I was brainstorming with our Portland AFSC support committee about associations for "doors" recently. The Door Project is one of those Mike McConnell like efforts to make a meme, condense a dharma. Anyway "knocking on doors" is one of the themes, and that's the stage we're at now. Sounds Biblical.
Mike McConnell was an AFSC regional director who died recently. Quoting from email:
Michael became a passionate and creative leader in AFSC and with many partners for building our programs to challenge war and preparations for war, while lifting up alternatives. He was one of our chief thinkers and strategists for work on ending war and violent response to conflict, from developing the “Eyes Wide Open” campaign to our current F-35 campaign on military spending. He supported creative and effective programs dealing with healing justice, immigrant rights, peace, and economic justice across the region and the whole of AFSC, nurturing leadership qualities among staff and championing opportunities for young people to engage in AFSC work and gain knowledge, skills and passion for peace with justice. Michael’s legacy is deep and enduring.More concretely, Right to Dream Too (R2D2), close to the Chinese Gate, has a fence / flank made of doors along SW Burnside, in a zig-zag pattern. This has become an art installation, with R2D2 seemingly air mailed from Burning Man.
Some here would likely gladly staff an eco-village prototype if they trusted the company, but few trust The Corporations holding "personhood" hostage.
You can sponsor these symbolic doors if you want to, a place to put your message, like a brick in a plaza, though less permanent, we understand.
If the "gentrification of camping" (living outdoors) could be taken a few steps further, we might have communities we're proud of, find aesthetically pleasing, and yet their camp-like nature is as unmistakable as their high tech may be overlooked, at least at first.
Occupy Portland was not that much of a scuzz bucket as some would have you believe. On the other hand, it did become a magnet for monsters, molesters and other marvels, and lo the village was quasi defenseless, despite its security tent and squad.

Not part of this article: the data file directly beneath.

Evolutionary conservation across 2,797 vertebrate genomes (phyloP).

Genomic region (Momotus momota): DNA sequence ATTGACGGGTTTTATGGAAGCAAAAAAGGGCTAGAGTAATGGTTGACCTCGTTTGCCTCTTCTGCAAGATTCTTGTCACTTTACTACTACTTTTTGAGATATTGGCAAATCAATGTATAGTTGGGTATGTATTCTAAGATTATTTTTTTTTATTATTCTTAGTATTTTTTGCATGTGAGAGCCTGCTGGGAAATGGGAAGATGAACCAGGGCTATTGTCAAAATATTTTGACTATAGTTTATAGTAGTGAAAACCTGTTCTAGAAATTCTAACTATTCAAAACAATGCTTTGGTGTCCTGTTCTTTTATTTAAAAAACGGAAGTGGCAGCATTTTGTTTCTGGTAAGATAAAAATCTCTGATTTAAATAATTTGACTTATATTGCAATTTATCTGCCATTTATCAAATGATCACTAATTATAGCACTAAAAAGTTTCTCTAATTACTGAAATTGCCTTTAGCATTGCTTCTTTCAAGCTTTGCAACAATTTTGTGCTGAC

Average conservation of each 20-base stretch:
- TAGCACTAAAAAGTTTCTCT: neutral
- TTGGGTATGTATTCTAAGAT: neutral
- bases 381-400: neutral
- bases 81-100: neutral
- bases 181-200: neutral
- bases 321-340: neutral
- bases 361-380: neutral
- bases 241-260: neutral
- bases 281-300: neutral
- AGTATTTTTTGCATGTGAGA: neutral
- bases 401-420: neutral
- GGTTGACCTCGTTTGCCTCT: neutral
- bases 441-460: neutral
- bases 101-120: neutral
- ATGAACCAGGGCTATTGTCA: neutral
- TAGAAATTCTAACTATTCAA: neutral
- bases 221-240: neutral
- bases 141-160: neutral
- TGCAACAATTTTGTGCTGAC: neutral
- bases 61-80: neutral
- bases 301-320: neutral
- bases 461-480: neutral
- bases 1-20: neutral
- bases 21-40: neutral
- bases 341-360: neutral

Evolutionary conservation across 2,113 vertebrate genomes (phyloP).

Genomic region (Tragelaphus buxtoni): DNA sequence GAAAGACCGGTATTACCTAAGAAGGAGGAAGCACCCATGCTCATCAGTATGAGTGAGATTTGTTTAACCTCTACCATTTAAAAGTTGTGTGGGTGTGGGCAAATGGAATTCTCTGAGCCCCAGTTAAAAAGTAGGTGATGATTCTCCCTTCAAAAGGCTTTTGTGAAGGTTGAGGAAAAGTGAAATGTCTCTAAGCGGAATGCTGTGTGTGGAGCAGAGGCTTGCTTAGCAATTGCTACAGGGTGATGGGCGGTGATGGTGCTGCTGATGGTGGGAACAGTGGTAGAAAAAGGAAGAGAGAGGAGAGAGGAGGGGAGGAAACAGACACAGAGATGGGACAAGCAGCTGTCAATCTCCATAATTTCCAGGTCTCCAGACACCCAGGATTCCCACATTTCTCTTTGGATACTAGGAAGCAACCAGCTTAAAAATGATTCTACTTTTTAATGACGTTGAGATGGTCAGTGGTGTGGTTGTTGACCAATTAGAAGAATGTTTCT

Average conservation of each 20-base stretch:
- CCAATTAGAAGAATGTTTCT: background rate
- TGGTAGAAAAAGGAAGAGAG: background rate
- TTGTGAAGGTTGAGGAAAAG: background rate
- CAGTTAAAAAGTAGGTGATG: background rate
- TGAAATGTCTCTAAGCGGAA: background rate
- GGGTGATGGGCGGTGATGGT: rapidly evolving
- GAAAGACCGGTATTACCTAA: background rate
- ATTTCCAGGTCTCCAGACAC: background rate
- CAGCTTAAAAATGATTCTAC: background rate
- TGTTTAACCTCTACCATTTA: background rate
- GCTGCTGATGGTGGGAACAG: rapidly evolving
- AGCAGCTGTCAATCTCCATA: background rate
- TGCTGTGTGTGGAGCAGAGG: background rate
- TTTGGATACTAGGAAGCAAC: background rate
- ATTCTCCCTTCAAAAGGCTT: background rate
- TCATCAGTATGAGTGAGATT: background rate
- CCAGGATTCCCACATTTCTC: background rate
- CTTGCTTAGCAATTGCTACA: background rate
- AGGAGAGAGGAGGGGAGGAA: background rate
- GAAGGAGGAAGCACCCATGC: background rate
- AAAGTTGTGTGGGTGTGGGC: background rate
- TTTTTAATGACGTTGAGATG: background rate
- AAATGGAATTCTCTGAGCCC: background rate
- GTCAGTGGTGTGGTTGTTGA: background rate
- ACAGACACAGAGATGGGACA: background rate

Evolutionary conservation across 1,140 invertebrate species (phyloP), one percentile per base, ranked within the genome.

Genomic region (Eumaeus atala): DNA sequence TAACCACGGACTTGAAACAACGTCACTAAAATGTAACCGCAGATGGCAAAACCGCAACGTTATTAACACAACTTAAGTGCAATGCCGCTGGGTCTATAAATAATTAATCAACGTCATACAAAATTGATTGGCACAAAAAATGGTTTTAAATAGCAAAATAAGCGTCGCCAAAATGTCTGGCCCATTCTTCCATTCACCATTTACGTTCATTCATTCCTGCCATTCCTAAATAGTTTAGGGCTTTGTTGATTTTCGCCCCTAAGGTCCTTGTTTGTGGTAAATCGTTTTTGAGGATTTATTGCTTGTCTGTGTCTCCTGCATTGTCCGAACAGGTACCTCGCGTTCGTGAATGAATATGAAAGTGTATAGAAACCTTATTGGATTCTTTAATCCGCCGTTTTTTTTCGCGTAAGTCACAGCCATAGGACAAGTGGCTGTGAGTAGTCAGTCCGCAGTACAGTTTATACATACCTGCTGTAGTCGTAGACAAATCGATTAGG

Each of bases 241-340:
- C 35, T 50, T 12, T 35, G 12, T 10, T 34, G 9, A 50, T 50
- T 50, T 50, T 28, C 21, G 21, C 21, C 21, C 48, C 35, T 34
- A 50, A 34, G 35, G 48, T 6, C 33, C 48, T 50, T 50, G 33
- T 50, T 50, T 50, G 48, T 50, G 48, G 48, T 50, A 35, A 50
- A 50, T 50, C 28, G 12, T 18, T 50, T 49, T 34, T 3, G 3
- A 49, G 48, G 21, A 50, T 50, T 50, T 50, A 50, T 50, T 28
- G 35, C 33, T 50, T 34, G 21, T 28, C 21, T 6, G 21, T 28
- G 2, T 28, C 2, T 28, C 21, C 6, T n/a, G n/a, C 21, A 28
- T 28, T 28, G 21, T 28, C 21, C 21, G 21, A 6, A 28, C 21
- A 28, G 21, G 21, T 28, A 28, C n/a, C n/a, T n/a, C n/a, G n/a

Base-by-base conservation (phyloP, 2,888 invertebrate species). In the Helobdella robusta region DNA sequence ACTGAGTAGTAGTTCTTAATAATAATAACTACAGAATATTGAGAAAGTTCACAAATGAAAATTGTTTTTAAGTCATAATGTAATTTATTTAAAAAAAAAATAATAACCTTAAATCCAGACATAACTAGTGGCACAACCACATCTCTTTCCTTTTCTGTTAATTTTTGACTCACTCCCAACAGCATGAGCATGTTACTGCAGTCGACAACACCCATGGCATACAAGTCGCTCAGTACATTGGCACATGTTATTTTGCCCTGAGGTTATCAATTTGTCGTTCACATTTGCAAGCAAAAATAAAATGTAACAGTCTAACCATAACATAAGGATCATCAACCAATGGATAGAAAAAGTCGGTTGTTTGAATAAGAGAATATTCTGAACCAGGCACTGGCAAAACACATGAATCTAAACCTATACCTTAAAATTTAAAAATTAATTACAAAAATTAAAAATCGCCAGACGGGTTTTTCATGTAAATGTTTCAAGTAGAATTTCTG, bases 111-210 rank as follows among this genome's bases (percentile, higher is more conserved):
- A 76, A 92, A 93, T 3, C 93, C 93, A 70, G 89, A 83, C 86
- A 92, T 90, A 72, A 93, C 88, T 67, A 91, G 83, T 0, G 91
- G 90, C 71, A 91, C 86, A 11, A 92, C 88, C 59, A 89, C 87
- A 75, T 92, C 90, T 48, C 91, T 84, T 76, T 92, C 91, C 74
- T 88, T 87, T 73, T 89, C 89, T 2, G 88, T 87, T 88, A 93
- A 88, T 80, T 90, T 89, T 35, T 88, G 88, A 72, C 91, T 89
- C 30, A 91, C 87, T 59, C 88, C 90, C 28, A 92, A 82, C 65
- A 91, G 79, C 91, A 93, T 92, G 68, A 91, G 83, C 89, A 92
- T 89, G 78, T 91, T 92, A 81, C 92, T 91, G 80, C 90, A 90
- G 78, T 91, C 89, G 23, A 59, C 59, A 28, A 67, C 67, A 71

The FNB tents held their ground and provided some alternatives to big tent fare. We packed up on schedule, with other principals, preferring the big party notes of the previous night to a more serious confrontation with police, which is what awaited the lingerers and/or those who didn't catch our broadcast.
When I say "we" I don't claim to have been a denizen. My Blue Tent (a wooden affair) was not that far away, and more capacious and comfortable. I helped with supplies mainly, pulling SkyBlue (a trailer) behind EmoKid (a bicycle).
With all that straw spread around, and festive buzz in the moonlight, it was much like a petting zoo, like The Grotto in years passed. Children were safe, at least initially. Had this experiment been conducted in a proper setting, versus in the downtown of a major city, much would have gone differently, obviously. More of a perimeter could have been preserved.
I've called for such villages through DemocracyLab, following the "company town" model but with DemocracyLab more of an infrastructure provider than landlord. The kind of eVoting stuff Massimo writes, with some help from David -- that was a topic at our last meeting, just before Thirsters. The Python Software Foundation uses this product. Deb Bryant was on the alert for such open source offering given OSI's in-house needs.
I couldn't stick around for that particular Thirsters though, as I had my appointment with H&R Block to finish refiling, plus my preparer had a good letter regarding the 1099 mirror and IRS seeing double in 2011.
That was actually just the one income, with the partnership TIN being retired, DWA / 4D transferring to my personal SSN where they (it) continue(s) serving the public, albeit not in any especially high profile capacity.
I'm mostly a W2 guy these days, as the 2012 1040 makes obvious, with the back office the one getting the makeover (that's the $9000 reported expense, funds from business dealings for an office the biz pays for, enduring two years of leaking from water damage, taking about 10.6% of floorspace).
This Sunday is a memorial service for Igal Koshevoy. I'd been kind of taking him for granted as a pillar of our open source community, the paradigm geek. Geeks can suffer some hard times, I know that. We should learn to support each other more, not that we don't already, to an admirable degree even, but that still leaves room for improvement.
Igal gave some of the best talks ever, on exotic trains (BarCamp), and on virtual worlds (WhereCampPDX).